This short animated video provides a general overview of the atmosphere, carbon dioxide, and the greenhouse effect.

In this activity students learn how Earth's energy balance is regulating climate. This activity is lesson 4 in the nine-lesson module Visualizing and Understanding the Science of Climate Change.

This is an interactive table with a comprehensive list of 29 greenhouse gases, their molecular structures, a chart showing a time series of their atmospheric concentrations (at several sampling sites), their global warming potential (GWP) and their atmospheric lifetimes. References are given to the data sets that range from the mid-1990s to 2008.

This lesson covers different aspects of the major greenhouse gases - water vapor, carbon dioxide, methane, nitrous oxides and CFCs - including some of the ways in which human activities are affecting the atmospheric concentrations of these key greenhouse gases. This is lesson six in a nine-lesson module about climate change.

This interactive contains four animated slides that introduce the greenhouse effect. An additional animation offers to 'explore more'.

This is the seventh of nine lessons in the 'Visualizing and Understanding the Science of Climate Change' website. This lesson addresses climate feedback loops and how these loops help drive and regulate Earth's unique climate system.

In this hands-on activity, participants learn the characteristics of the five layers of the atmosphere and make illustrations to represent them. They roll the drawings and place them in clear plastic cylinders, and then stack the cylinders to make a model column of the atmosphere.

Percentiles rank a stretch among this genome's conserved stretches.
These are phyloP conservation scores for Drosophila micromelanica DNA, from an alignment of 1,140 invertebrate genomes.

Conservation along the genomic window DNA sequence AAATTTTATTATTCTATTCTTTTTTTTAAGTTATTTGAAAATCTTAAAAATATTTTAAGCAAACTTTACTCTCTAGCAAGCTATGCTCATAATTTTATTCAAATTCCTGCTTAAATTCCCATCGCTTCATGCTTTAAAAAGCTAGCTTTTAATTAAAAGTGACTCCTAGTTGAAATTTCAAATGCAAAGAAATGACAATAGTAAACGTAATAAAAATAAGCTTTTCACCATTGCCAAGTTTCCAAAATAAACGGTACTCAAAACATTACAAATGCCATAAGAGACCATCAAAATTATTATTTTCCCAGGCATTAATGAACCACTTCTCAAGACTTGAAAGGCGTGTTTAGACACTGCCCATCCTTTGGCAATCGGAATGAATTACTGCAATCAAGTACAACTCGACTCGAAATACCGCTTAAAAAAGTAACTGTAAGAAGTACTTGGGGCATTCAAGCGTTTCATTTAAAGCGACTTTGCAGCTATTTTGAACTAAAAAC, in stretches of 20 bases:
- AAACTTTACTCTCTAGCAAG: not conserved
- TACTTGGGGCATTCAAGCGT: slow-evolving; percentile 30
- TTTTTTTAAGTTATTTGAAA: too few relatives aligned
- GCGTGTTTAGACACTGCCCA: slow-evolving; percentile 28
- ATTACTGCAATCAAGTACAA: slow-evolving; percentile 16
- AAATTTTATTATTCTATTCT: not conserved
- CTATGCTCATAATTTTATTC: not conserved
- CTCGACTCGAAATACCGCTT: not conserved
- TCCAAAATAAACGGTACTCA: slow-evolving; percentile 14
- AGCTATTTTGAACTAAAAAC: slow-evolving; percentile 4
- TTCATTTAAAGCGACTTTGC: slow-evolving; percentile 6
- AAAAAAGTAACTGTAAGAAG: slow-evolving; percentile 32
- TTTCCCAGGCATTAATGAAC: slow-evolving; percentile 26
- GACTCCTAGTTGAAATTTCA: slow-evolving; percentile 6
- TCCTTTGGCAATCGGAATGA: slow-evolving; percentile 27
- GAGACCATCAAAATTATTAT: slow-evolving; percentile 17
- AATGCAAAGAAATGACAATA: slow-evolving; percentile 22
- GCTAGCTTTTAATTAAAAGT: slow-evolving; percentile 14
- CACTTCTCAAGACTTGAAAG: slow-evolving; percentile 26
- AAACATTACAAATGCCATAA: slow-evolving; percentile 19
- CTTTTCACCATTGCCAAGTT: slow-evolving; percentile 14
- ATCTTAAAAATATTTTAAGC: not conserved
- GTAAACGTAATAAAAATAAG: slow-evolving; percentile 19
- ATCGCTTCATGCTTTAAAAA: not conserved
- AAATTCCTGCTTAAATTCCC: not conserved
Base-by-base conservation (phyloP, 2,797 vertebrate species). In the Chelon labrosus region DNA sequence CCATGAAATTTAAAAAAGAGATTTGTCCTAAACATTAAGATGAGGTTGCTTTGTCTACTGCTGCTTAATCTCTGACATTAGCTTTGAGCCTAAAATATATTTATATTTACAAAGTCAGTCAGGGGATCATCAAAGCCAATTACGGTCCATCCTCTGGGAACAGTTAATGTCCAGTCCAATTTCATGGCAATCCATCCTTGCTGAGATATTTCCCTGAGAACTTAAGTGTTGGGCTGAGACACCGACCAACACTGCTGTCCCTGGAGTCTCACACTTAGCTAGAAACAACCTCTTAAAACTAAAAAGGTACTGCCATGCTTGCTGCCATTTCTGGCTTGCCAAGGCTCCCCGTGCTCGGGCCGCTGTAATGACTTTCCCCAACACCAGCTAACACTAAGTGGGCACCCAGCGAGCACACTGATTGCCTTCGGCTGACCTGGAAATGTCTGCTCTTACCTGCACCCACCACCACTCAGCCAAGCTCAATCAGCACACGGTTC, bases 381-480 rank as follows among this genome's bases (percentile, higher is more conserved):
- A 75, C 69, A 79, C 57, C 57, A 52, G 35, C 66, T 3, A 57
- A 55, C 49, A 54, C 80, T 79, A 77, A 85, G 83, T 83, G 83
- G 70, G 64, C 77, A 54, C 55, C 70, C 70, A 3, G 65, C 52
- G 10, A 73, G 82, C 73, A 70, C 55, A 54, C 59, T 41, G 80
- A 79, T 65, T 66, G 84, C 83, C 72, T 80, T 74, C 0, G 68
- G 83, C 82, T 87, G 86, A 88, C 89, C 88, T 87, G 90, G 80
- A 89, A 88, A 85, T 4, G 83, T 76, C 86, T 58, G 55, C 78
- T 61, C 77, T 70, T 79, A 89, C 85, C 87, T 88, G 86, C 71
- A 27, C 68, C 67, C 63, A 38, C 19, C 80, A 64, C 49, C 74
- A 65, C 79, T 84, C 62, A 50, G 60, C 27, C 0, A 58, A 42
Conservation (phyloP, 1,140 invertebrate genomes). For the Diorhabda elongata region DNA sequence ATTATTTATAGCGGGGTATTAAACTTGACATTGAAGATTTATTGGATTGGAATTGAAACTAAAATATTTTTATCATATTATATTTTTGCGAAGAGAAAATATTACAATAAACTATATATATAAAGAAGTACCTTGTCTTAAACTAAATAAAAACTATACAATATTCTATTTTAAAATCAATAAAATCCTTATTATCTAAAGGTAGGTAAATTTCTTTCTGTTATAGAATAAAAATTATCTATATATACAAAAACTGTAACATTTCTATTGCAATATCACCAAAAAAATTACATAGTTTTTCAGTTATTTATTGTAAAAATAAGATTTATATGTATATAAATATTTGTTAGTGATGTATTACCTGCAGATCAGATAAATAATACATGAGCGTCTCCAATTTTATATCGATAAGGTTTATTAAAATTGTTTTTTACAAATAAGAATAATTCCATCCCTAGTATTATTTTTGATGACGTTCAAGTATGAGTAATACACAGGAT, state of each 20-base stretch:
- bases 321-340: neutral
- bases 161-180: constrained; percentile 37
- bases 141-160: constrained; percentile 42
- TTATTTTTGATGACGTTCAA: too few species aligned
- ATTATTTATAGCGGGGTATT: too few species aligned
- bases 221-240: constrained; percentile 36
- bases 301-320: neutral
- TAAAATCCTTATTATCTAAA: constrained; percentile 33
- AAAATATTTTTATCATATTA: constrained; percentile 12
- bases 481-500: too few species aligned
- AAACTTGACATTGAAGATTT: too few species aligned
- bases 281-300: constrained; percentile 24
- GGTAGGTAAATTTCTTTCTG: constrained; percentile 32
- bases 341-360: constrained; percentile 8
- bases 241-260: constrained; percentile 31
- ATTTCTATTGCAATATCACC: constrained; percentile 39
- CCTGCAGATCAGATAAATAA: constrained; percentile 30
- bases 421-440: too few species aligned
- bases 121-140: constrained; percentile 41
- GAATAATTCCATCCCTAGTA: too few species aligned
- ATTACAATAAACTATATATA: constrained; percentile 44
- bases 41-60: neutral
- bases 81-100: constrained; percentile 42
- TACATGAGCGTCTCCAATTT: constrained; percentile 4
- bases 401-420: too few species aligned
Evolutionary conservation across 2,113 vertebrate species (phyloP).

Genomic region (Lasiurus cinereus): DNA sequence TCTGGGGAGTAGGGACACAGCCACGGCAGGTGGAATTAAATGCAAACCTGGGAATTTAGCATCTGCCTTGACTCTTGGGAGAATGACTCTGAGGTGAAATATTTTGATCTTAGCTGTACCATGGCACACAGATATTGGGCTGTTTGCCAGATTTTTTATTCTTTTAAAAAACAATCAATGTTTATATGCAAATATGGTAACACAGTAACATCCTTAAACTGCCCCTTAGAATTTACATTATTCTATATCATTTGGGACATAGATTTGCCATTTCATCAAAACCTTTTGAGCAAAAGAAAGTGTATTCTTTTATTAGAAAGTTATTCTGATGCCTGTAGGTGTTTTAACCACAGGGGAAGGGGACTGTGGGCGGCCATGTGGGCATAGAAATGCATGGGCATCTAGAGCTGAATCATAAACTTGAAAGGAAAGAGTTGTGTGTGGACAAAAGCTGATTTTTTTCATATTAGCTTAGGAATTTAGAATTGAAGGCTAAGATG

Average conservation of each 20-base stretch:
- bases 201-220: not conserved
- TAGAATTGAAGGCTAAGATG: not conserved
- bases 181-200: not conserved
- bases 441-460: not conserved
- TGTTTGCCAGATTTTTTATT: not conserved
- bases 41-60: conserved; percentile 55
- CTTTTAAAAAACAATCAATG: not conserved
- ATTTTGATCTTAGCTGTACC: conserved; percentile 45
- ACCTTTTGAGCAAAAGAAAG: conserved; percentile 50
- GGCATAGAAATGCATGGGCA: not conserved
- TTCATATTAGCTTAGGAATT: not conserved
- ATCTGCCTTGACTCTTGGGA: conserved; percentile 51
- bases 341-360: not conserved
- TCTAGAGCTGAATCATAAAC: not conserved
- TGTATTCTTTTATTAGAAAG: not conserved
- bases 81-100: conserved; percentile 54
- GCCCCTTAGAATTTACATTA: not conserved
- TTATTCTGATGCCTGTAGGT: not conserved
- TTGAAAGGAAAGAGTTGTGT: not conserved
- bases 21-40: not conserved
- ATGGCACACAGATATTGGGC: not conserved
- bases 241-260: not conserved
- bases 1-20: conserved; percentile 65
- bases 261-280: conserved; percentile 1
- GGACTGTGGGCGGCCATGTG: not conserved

This NASA video discusses the impacts of the sun's energy, Earth's reflectance, and greenhouse gases on the Earth System.

Students gain experience using a spreadsheet and working with others to decide how to conduct their model 'experiments' with the NASA GEEBITT (Global Equilibrium Energy Balance Interactive Tinker Toy). This activity helps students become more familiar with the physical processes that made Earth's early climate so different from that of today. Students also acquire first-hand experience with a limitation in modeling, specifically, parameterization of critical processes.

This animation allows students to explore the infrared spectra of greenhouse gases and depict the absorption spectra. Vibrational modes and Earth's energy spectrum can also be overlaid.

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